Leading v. Managing: to Lead or to Manage … those are not the questions
polarity debates have evolved over time. In particular, what is the difference
between leading and managing? Are they polar extremes on the same continuum, or
are they two axes that intersect? Is there indeed a dichotomy? Are leadership
and management mutually exclusively? Is it a matter of “either or,” or could it
be “both and?”
In Leaders, Warren Bennis
and Burt Nanus assert, “There is a profound difference between management and
leadership, and both are important” (Bennis and Nanus, 20).
They sum up the crucial distinction as: “Managers
are people who do things right and leaders are people who do the right thing.
The difference may be summarized as activities of vision and judgment – effectiveness – versus activities of mastering
routines – efficiency.”
The Bass Handbook of Leadership,
edited by Bernard M. Bass, addresses with the concepts of leadership. It states
that the “concepts of leadership, headship, and management need to be
distinguished from each other although the same person may be a department head
and a leader of his or her department” (Bass, 23). In
its discourse on managerial work, it posits that there is an overlap between leading
and managing which is perceived when “one considers the human factor and the interpersonal
activities involved in managing and leading” (Bass, 652). However, the handbook
indicates that there is “a line of reasoning that draws a sharp distinction
between leadership and management … [l]eaders are more transformational;
managers are more transactional … Leaders do the more correct things; managers
do things correctly” (Bass, 653).
In Managing Polarities in Congregations,
Roy M. Oswald and Barry Johnson assert that “[t]here is a major difference
between management and leadership.” They continue, “[w]e hope those in
responsible roles within a congregation will possess the skills to do both,
though it is rare that any individual is equally competent in these two arenas”
(Oswald and Johnson, 75). They
conclude that “Managing AND Leading are
both essential to a thriving congregation” (p. 88).
In Simply Managing, Henry
Mintzberg suggests that “[i]nstead of distinguishing leaders from managers, we
should be seeing managers as leaders,
and leadership as management practiced well.”
The bottom line
is that albeit leading and managing are not synonymous, but they do need to be
synergistic. It is not a matter of division, leading/managing, but one of union, leading+managing,
that results in multiplication, leading*managing. It is time to resolve the disconnect
that has led to organizations, both in the secular world and in the sacred
sanctum of the church, where they are either overmanaged and underled, or overled
and undermanaged (Mintzberg 7).
There needs to be a balance of both leading and managing.
The Center for Leadership Studies
has promulgated the Situational Leadership® Model, developed by Dr. Paul Hersey fifty
years ago. It is a framework to remind those in leadership roles to match their
behaviours with the needs of those whom they influence. The Center’s DACA model addresses the
diagnosis of the individuals’ readiness
to perform the task, then to adapt
the leaders’ behaviours to relate to those individuals and the tasks to be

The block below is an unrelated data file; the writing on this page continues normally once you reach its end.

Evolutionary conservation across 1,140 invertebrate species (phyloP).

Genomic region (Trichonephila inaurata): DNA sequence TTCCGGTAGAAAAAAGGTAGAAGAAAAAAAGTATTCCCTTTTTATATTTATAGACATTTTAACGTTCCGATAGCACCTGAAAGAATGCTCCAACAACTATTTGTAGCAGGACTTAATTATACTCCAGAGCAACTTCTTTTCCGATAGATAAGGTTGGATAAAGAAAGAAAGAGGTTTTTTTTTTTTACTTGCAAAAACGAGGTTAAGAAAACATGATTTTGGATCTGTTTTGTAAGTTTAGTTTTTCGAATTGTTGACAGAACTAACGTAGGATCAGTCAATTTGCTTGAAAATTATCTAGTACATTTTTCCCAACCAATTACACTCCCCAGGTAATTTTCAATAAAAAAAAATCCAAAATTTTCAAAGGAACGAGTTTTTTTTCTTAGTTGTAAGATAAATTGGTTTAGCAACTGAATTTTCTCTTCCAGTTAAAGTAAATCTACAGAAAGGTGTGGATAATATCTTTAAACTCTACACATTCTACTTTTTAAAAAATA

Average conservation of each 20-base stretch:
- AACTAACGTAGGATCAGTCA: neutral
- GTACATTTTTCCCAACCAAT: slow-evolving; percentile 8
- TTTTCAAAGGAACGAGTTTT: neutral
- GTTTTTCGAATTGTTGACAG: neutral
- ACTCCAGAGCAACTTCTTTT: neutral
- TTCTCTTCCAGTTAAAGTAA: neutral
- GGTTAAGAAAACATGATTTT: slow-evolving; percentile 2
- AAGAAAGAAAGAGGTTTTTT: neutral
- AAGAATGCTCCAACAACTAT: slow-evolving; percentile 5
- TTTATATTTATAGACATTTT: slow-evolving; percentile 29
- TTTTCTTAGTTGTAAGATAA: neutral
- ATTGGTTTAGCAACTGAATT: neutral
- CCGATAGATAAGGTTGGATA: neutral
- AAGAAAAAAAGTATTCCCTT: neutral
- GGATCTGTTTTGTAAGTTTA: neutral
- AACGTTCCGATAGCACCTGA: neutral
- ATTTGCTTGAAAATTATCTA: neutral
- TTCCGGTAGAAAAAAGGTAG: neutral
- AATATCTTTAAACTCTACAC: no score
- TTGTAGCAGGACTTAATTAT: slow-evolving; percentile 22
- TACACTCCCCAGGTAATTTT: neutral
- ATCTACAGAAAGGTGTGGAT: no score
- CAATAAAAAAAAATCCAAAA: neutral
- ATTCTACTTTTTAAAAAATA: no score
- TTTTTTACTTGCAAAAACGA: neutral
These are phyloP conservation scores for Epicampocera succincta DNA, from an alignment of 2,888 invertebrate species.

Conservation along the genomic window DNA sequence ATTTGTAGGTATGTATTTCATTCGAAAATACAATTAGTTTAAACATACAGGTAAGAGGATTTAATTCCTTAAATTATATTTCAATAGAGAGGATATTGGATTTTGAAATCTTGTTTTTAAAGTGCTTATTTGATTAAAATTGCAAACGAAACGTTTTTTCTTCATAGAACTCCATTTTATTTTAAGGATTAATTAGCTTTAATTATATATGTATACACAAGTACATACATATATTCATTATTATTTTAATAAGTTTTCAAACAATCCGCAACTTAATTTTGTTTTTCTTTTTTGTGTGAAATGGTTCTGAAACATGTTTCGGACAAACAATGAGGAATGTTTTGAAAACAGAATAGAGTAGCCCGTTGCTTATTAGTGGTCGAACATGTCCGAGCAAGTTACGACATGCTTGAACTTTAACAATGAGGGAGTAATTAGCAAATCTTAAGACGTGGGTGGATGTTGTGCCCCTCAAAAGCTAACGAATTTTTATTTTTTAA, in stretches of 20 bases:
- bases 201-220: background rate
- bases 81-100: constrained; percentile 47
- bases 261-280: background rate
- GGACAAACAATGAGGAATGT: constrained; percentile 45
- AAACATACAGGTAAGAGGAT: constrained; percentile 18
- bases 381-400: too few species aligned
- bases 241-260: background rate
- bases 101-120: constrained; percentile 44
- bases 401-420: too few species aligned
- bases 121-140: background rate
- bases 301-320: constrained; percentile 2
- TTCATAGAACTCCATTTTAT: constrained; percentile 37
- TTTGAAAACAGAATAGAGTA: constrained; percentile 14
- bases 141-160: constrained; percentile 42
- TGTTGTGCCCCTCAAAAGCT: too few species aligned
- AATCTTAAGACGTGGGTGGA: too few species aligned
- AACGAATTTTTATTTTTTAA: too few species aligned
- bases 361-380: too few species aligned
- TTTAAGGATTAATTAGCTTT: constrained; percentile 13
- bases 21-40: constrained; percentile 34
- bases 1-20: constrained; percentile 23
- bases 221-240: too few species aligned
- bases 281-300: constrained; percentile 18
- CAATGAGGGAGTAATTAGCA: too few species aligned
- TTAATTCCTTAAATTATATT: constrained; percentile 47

assigned to them, and to communicate accordingly
to them with the goal of advancing toward
Over the same
period, Dr. Ken Blanchard and collaborators have proffered thought leadership
regarding leading and managing people. They have released a series of “the One
Minute Manager” books that connect leadership and management. The Ken
Blanchard Companies believes that “great managers aren’t born, they’re
trained,” and has been promulgating the Situational Leadership®
II (SLII) model. The SLII model also addresses the
leader’s behaviours, whether to use a directive (task) or a supportive (people)
approach, based on the development level of those whom they lead.
Back in 1970, Robert
K. Greenleaf coined the phrase “servant leadership” in his essay, “The Servant as
Leader.” Then in 1977, Greenleaf shared his insight through his book Servant Leadership. Two
decades later, Greenleaf published The Power of Servant Leadership.
The notion of the servant-leader as servant first, as opposed to the opposite
pole of being the leader first, has gained momentum over the past half century.
The Robert K Greenleaf Center for Servant Leadership and
the Ken Blanchard Companies are proponents of the philosophy
and principles of servant leadership. Moreover, for some time now,
Berrett-Koehler Publishers has been promoting a “New Leadership Paradigm” based
What are your thoughts
about leadership and management? I have distilled my thoughts in a visual
(click here). Whereas leadership concerns effectiveness and management concerns
efficiency, and are on different axes, they work in tandem to enable efficacy
and improve productivity. In Christian ministry, we need to do the right things
and do them right.
posts over the next few months, we will address the dynamics of leading+managing.
In a follow-up post, the “5D’s of contextual management,” we will undertake an
exegetical exercise to learn how the LORD Jesus Christ led His disciples and
managed the ministry work. In another post, the “5 Phases of TEAM FORMation,” we
will look at the transitional stages of teams of people (the influencers and
the influenced). Another post, the “5 Faces of the DARCI Pyramid,” will articulate
the multifaceted model of team roles and responsibilities to ensure all team
members are on the same page of what is expected of them as integral partners
and participants on the team.